Lab 1: Spatial Stats Using Model Builder
In this lab we created yearly hot spot maps of heart disease in Southern United States using data from CDC Wonder Data and Model Building in ArcGIS. The data we worked with ranges from 1999 to 2015. After creating a hot spot map for each year we animated yearly hot spot feature maps. The major take away for this lab is how to properly create a map using correct map format and elements. Below is a hotspot map for heart disease in Southern U.S. in 2015
Lab 2: Exploring Fragstats
FRAGSTATS is a computer software program designed to compute a wide variety of landscape metrics for categorical map patterns. In this lab we used FRAGSTATS to analyze changes in landscape around Edmonton, Alberta from 1966-1976. We then created a transition matrix from statistical data we obtained from Fragstats to show changes in landscape . Finally, to illustrate the change, we created two maps, showing land use of the whole study area for both 1966 and 1976. The final report should be in the perspective of a consultant to examine the changes in the land use around the area of Edmonton. Below is an overview of land use in Edmonton, Alberta.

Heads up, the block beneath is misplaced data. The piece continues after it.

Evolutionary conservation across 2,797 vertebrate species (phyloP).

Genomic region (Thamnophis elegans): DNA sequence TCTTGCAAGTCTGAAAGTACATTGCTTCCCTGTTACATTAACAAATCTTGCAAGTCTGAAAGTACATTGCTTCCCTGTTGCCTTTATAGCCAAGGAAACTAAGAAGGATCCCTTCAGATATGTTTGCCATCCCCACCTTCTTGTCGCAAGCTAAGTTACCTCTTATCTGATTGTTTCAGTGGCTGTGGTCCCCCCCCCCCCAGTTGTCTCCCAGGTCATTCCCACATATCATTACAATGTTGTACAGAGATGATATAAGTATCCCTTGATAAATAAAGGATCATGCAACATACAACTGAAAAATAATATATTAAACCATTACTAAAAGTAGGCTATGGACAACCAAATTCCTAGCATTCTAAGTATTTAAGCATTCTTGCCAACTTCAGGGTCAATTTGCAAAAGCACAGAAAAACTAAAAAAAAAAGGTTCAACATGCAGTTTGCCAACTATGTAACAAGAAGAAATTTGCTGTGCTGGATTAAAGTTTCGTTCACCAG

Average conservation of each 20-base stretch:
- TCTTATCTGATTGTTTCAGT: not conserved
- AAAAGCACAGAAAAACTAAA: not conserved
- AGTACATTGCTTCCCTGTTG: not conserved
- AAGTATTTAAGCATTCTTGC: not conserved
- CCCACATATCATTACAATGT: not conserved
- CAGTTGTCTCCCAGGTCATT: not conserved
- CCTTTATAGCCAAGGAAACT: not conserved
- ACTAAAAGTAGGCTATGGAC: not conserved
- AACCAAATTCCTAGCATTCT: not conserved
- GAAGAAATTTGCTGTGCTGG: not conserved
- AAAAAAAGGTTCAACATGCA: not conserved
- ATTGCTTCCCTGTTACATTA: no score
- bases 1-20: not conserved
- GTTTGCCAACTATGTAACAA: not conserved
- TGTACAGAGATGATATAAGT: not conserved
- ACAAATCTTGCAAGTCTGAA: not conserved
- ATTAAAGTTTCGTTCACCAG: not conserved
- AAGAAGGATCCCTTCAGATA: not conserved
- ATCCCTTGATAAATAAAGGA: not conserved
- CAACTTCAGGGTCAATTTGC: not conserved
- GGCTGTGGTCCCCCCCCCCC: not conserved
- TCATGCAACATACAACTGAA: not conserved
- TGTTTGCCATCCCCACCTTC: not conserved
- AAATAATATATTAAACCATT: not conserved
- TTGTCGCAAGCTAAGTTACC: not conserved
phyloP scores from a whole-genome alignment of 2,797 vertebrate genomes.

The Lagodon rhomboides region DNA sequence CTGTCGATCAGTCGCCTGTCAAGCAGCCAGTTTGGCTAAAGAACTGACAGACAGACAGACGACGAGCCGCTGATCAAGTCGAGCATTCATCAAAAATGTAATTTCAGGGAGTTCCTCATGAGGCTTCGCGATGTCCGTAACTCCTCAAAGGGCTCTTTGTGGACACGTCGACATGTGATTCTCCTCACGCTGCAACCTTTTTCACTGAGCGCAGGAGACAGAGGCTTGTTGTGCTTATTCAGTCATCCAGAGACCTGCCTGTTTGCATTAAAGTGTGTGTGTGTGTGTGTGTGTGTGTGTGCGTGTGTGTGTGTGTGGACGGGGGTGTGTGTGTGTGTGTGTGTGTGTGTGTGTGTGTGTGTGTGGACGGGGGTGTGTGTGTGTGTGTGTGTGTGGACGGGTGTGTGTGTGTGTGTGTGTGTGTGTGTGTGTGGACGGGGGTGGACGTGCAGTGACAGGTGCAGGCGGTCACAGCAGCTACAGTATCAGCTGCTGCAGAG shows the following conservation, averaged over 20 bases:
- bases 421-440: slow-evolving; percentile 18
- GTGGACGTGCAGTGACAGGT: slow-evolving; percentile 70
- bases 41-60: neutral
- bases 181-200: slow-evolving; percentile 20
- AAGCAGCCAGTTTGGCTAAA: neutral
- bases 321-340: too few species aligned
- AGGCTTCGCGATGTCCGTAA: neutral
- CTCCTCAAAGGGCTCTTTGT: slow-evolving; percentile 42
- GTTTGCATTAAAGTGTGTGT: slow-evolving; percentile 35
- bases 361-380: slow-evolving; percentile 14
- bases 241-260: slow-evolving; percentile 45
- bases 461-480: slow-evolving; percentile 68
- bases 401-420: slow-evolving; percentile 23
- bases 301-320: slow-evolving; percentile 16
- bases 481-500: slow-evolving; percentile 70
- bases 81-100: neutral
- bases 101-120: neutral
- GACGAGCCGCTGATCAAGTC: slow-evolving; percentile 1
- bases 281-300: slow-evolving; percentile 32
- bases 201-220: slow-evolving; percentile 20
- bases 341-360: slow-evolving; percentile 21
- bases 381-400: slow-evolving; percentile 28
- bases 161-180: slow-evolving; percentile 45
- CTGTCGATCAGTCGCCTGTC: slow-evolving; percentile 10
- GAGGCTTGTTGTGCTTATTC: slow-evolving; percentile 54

Lab 3: Introduction to Geographically Weighted Regression (GWR)
In this lab, we assessed the relationship between a child’s sociability scores to a set of variables (family income, language skills, gender, parental status) and to their neighborhood. In terms of analysis, we used both ordinary least square (OLS) and Geographically weighted Regression (GWR). While OLS provides predictions or to model a dependent variable based on explanatory variables at a global scale, GWR does the same but at a local scale. Finally we compared the results from both analysis and illustrated the difference in maps. Below is a map…
Lab 4: Crime analysis using CrimeStat
In this lab we used CrimeStat to analyze crime patterns in Ottawa, Ontario. In terms of analysis, we used a variety of statistical methods within CrimeStat which includes nearest neighbor analysis, knox index, moran’s I, hotspot analysis (fuzzy mode, nearest neighbor hierarchical spatial clustering) and kernel density estimation to find criminal spatial patterns at both global and local levels. We then compared the different statistical methods by looking numbers and maps. Here is a map that illustrate the difference of results between standard and risk adjusted hierarchical spatial clustering.